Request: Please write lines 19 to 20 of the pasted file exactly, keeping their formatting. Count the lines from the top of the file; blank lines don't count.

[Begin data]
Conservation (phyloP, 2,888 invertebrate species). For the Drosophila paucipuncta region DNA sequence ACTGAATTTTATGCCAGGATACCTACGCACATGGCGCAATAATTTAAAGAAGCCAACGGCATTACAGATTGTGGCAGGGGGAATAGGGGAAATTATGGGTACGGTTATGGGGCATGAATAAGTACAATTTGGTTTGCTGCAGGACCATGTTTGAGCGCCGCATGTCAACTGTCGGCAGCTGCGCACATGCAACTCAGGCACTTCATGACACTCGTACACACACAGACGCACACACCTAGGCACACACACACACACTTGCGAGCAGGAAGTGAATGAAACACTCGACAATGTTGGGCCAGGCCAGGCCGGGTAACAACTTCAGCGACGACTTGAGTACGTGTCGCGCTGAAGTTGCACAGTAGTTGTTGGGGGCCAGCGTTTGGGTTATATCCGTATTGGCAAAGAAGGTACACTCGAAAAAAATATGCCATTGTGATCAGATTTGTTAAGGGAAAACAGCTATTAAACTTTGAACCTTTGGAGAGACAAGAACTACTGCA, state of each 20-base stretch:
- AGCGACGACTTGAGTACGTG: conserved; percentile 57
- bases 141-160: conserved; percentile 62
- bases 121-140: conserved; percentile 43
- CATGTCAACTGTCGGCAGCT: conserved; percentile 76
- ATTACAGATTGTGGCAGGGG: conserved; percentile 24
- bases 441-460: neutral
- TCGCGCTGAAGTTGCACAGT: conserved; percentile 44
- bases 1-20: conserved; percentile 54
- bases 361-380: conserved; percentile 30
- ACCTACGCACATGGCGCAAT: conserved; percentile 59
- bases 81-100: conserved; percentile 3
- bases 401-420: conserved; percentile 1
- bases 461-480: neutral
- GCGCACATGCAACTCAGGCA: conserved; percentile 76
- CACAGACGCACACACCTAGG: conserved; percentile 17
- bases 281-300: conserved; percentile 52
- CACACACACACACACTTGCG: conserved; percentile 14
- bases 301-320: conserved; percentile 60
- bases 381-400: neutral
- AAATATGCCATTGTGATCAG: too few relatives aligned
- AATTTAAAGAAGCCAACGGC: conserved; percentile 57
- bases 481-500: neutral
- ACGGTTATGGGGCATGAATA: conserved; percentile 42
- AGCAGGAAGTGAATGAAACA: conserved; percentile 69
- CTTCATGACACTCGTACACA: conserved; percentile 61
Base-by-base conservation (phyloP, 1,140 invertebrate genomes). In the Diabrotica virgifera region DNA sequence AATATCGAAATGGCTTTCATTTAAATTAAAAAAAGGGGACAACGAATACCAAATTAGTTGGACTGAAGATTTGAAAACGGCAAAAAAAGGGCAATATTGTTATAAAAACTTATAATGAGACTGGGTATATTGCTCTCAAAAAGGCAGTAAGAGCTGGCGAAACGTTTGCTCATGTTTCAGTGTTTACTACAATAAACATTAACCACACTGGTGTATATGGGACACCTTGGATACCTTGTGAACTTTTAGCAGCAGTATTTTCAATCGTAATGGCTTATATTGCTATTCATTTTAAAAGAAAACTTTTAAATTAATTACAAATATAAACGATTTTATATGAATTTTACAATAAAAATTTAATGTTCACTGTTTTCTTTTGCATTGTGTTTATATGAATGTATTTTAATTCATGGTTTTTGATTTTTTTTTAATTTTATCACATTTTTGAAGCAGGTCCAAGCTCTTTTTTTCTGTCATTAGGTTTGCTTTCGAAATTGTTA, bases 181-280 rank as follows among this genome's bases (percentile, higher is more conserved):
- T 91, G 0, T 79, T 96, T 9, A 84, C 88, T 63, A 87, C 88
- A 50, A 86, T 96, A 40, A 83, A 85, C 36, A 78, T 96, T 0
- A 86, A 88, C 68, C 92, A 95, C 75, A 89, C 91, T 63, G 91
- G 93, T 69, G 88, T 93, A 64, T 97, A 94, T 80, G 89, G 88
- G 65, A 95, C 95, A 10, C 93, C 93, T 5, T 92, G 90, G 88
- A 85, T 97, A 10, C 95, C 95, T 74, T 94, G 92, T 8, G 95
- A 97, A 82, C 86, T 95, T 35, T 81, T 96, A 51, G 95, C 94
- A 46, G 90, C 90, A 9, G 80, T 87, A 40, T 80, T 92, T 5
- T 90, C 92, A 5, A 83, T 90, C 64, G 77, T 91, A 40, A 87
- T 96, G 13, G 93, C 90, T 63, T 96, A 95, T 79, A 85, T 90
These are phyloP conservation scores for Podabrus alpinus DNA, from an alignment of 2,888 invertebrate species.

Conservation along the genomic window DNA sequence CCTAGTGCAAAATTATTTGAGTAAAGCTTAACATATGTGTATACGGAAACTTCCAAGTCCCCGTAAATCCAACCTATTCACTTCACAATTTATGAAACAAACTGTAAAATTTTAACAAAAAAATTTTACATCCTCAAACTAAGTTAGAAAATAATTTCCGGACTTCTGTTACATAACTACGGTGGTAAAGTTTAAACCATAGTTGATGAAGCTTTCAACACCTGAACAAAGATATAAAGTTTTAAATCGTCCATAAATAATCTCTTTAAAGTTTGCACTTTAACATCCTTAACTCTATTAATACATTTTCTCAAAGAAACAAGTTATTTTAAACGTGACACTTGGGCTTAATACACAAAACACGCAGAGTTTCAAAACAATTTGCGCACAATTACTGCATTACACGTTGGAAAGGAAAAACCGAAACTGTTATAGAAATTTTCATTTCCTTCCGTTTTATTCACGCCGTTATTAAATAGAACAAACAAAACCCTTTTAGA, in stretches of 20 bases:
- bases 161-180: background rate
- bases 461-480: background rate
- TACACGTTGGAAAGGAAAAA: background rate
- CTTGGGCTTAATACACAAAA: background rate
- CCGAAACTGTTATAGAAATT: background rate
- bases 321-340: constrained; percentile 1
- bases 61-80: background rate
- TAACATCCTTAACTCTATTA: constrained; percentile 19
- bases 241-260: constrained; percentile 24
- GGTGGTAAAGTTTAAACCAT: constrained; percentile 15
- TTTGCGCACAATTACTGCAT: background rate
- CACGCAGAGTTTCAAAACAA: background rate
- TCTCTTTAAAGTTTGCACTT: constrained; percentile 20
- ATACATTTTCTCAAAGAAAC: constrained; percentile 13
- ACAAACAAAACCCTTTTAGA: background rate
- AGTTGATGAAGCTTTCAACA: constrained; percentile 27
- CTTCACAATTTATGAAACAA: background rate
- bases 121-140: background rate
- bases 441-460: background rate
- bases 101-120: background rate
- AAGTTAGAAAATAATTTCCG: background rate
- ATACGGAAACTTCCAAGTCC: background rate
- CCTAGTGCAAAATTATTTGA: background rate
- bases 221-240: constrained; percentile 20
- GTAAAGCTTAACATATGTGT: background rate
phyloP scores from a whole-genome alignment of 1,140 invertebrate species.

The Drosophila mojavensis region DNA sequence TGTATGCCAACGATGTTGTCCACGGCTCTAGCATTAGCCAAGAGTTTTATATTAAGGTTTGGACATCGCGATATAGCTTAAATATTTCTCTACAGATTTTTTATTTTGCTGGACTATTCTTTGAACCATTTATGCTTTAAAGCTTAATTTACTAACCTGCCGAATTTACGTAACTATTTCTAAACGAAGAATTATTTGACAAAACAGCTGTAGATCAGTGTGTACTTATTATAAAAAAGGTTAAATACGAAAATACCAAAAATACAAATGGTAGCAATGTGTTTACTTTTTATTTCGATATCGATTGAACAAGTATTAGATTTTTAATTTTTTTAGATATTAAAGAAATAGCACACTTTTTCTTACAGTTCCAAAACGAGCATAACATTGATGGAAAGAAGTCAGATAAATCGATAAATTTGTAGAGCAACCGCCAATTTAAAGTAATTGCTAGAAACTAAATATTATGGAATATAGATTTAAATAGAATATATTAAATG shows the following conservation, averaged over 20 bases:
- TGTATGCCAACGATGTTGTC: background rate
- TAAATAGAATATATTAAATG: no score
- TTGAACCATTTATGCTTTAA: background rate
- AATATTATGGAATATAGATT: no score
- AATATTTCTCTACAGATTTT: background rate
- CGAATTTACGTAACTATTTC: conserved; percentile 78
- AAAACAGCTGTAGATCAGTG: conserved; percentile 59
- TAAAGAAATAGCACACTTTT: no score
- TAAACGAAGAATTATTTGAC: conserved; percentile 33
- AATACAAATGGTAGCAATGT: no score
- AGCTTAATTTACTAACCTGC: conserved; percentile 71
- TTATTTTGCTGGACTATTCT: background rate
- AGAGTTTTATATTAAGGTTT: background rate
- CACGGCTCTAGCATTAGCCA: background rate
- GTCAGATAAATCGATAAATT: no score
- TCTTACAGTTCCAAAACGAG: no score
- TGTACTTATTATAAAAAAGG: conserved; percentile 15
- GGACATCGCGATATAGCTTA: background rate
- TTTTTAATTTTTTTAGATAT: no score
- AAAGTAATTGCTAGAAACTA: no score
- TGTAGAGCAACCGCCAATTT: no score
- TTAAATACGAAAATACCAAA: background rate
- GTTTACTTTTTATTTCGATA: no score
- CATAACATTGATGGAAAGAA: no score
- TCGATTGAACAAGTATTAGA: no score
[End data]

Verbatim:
- bases 301-320: conserved; percentile 60
- bases 381-400: neutral